Before he died, Tom’s father introduced him to swimming. On a Sunday, they washed out the trash truck and loaded the boys in the back. They drove from Los Angeles to Lake Elsinore. The boys were Ara 4, Deron 6, and Tom was 7. His dad took a tire inner tube, twisted it into a figure 8, and shoved it down over Tom’s head, then threw him into the lake. He paddled around for a while with other kids. After about an hour, he took Tom out of the water, took off the innertube, and shoved it down over Deron, and threw him into the water. Then he picked up Tom and threw him back into the water without the innertube. He had an hour with the innertube, now it was time to sink or swim. Well, it worked, and it was swim – for the next 85 years.
In high school, he joined the gymnastics team and was pretty good. He also enjoyed competitive swimming and diving. He was a pretty good athlete in any sport he tried. One time after school he saw kids on the track team working on pole-vaulting. He watched them and figured out the body mechanics. He asked to try, and they handed him the pole. In a jacket and school shoes, he ran down the runway, planted the pole, and cleared the height they were attempting on his first try. Later when he was in his twenties, the golf pro at a golf course offered to teach him how to play golf. They went out to the first hole (a par 3) and stepped onto the tee box. The golf teacher hit the ball toward the hole, to show Tom how to swing the club. Then Tom stepped up and hit his golf ball. They walked to the green and quickly found the teacher’s ball, but they couldn’t find Tom’s. Then the teacher walked over to the cup and said, hey Tom, you made a hole in one. Tom said, hey, this game is pretty easy. Of course, it isn’t; but that was pretty good to figure out a golf swing and get a hole-in-one on your first try. He was just good at figuring out body mechanics, which is probably why he was such a good diver. He wasn’t just a good athlete. He was also musically talented. He learned to play the violin when he was a young boy and took lessons from a teacher that was so impressed with his ability, he would bring the violin for each lesson by taking the bus across town to Tom’s house. Unfortunately, the teacher was killed in a bus accident, and that was the end of the violin lessons – and the violin he brought for each lesson. Tom was introduced to Harmonica music and became fascinated with playing the harmonica. In the middle of the Depression, he saved his nickels from doing odd jobs to purchase a harmonica he saw in the cabinet of a local shop. It was 40 cents. When he had enough saved, he went into the shop to buy the harmonica. The store owner told him the price was now 45 cents, and Tom was short a nickel. The store owner could see how disappointed he was, and as the little boy was walking out of the shop, the store owner said wait a minute and sold him the harmonica for 40 cents. On the walk home, Tom taught himself his first entire song. Of course, we all know how good he got on the harmonica, and he was self-taught. He got so good, he was invited to try out for the Harmonicats, a musical group that became popular in the early ’50s while dad was at USC. He chose to pass and instead chose a career as a teacher and coach in physical education.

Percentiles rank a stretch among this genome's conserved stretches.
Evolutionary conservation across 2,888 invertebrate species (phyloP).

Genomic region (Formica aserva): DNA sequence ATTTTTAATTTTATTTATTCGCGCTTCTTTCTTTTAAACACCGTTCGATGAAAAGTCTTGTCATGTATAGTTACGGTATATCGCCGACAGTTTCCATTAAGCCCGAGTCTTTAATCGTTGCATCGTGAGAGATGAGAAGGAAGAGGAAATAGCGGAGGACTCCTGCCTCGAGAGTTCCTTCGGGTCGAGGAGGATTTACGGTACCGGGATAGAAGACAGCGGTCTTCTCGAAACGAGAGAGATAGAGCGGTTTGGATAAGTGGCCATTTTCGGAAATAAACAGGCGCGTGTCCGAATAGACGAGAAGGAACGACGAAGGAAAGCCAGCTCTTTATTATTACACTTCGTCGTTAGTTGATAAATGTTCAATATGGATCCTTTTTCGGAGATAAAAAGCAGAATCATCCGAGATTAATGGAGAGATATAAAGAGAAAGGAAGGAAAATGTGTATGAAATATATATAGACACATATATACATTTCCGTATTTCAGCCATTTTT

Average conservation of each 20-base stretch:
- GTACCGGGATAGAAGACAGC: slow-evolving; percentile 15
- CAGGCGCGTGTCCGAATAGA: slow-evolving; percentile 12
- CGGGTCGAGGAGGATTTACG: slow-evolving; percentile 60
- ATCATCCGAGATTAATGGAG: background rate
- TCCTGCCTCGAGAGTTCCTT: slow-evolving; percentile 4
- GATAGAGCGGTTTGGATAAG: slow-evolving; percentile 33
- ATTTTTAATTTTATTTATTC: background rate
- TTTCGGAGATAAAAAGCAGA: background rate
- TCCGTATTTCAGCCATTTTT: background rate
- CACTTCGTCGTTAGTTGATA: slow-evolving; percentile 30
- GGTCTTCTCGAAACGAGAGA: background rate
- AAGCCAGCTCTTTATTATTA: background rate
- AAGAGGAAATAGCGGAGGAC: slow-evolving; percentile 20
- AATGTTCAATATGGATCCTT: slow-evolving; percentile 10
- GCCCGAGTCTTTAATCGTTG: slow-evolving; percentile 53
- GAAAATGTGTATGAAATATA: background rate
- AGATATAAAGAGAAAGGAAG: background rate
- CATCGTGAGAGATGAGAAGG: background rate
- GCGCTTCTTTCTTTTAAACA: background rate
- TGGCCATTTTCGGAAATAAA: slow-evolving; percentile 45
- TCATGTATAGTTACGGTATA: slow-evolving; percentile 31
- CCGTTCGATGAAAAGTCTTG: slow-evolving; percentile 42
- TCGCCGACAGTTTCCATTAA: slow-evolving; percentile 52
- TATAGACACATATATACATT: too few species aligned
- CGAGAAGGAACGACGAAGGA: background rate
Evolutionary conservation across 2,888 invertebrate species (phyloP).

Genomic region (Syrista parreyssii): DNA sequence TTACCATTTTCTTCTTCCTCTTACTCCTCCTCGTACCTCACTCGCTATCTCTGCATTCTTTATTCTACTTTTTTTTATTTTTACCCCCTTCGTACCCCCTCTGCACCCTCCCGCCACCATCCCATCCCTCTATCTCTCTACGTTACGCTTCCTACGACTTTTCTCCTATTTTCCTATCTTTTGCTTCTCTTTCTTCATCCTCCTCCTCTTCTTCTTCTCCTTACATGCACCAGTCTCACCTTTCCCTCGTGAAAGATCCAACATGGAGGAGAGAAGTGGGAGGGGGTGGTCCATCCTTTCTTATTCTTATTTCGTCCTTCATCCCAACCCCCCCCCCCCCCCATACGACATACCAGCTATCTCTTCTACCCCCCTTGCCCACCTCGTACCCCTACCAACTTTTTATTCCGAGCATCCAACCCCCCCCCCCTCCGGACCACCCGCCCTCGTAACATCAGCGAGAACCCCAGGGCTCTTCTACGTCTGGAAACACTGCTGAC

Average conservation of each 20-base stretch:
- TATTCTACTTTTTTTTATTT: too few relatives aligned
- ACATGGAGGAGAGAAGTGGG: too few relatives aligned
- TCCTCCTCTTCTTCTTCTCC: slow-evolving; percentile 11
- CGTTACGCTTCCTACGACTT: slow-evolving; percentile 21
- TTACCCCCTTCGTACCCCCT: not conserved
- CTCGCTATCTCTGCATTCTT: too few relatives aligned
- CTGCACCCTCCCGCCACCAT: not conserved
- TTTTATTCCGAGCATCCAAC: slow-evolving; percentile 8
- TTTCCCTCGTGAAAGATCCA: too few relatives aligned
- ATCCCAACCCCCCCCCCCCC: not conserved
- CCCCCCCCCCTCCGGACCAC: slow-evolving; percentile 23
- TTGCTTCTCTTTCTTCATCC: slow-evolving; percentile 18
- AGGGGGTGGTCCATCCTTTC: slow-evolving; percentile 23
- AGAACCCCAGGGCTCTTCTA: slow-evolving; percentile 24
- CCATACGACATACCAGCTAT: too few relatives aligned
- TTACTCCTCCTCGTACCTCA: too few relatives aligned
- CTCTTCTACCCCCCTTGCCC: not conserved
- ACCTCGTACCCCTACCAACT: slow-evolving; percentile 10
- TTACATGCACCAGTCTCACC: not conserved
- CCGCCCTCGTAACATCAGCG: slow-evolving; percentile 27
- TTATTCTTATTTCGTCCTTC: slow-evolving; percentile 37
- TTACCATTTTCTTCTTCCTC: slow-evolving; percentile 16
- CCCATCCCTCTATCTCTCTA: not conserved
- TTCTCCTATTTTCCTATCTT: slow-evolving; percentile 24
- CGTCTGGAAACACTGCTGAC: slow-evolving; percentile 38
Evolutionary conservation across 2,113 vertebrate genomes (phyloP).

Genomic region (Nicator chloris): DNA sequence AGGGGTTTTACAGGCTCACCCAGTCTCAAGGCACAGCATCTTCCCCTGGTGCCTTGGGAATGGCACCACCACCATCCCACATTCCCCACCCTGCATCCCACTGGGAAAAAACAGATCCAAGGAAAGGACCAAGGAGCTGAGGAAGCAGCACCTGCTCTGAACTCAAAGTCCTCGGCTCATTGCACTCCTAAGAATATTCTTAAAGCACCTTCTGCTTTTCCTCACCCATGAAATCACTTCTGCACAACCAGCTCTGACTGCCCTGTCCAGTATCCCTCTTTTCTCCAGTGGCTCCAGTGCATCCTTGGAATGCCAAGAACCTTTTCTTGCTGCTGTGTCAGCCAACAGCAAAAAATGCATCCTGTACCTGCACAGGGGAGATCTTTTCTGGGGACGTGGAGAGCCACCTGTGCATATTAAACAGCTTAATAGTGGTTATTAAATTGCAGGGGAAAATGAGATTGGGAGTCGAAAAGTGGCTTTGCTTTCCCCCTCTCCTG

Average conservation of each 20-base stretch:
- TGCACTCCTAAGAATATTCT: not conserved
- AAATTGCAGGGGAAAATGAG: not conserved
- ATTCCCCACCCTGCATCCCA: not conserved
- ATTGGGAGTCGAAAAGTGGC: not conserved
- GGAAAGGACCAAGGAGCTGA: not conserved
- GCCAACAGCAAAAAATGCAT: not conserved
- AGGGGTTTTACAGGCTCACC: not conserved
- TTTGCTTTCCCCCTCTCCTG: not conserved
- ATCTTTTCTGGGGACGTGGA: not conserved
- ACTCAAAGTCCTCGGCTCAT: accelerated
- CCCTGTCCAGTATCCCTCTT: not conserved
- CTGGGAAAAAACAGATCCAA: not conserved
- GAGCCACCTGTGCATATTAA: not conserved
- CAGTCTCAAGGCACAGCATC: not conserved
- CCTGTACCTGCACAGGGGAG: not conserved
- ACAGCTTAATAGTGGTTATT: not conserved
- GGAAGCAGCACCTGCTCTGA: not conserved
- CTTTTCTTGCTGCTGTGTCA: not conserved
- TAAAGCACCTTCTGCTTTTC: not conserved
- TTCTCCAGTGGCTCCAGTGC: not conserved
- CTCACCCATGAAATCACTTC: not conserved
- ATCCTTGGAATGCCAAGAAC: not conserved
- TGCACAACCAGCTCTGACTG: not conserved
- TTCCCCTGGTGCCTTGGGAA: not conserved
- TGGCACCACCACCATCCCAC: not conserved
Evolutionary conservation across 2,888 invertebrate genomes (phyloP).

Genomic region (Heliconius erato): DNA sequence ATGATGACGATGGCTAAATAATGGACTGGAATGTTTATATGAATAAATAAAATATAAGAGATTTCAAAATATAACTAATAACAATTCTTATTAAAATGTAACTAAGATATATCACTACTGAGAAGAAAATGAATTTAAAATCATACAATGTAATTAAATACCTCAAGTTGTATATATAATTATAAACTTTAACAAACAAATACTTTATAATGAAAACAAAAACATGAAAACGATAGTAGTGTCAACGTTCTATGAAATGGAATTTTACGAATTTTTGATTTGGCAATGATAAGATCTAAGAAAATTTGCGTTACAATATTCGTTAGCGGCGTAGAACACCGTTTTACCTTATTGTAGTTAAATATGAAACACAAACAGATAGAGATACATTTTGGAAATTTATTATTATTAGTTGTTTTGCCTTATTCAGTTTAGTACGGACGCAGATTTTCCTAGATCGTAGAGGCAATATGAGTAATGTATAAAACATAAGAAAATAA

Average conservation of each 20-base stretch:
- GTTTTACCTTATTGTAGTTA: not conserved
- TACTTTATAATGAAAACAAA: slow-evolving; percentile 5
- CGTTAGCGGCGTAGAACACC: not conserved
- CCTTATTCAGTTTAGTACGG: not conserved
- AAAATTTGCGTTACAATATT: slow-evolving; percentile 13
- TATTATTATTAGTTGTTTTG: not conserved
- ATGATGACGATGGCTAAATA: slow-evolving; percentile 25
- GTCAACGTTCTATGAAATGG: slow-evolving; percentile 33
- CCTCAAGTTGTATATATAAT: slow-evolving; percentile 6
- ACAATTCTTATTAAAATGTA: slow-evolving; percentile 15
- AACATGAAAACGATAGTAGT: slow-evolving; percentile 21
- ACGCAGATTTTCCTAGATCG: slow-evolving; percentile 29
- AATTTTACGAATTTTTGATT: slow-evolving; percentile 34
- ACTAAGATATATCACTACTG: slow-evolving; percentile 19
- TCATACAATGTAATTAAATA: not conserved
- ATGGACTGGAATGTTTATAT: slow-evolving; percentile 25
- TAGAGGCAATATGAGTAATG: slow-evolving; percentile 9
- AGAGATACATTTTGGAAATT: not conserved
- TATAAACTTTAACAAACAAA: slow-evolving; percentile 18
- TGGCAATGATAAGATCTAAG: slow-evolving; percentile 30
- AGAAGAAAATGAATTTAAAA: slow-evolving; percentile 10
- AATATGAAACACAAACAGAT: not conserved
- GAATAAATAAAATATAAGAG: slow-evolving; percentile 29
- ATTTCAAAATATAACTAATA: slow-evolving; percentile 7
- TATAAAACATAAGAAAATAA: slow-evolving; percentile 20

After high school, he did what every kid was doing in 1942, enlisting in the armed service to fight for his country. It was that, or be drafted. The benefit of enlisting was an opportunity to choose the service you wanted. He really wanted to be in the Air Force and loved the idea of flying planes. When he got to the enlistment office, he was told they filled their quota for the Air Force, and suggested the Navy, stating there were planes in the Navy too. He got in that line, and just before he got to the end, a Sargent said that’s it, this is the last man we are taking. Go join the army. As my dad lingered there disappointed with his poor timing, he and 3 other boys started down the hall to the Army. He heard the last boy chosen smart-off to the Navy Sargent, and the Sargent turned and called down the hall, this guy isn’t Navy material, who wants to join the Navy? My dad immediately raised his hand and said, I do, and ran down the hall, and into the Navy. He had a great time in the Navy serving on an aircraft carrier in the Pacific theatre. As each of his two brothers graduated high school, they also followed him into the Service; the middle boy, Deron joining the Navy, and the youngest, Ara joining the Army Special Amphibious Operations. No, they never let Tom fly the planes, but later in life, he earned his pilot’s license and realized his dream to fly.
After World War 2, Tom was able to go to college at USC, the school down the road from where he lived – courtesy of the GI Bill. At USC, he joined the gymnastics team and swim team. He became one of the strongest trampoline competitors on the west coast and a world-class diving champion. He graduated USC, and then went on to Phoenix Arizona for his Masters at Arizona State University where he taught and coached high school sports. After meeting his wife, Susan on a blind date in Arizona, he married and found a college teaching and coaching job in Warrensburg Missouri – that paid a whopping $6,000 per year – for a teacher with a Master’s Degree. His mother was mortified. She said in her Armenian accent, “Where is this Misery you are going too?” Tom said, “It’s Missouri mom, not, misery!. In 1961, Tom packed up two kids, 2 & 4, and moved to Missouri. He was excited to be there.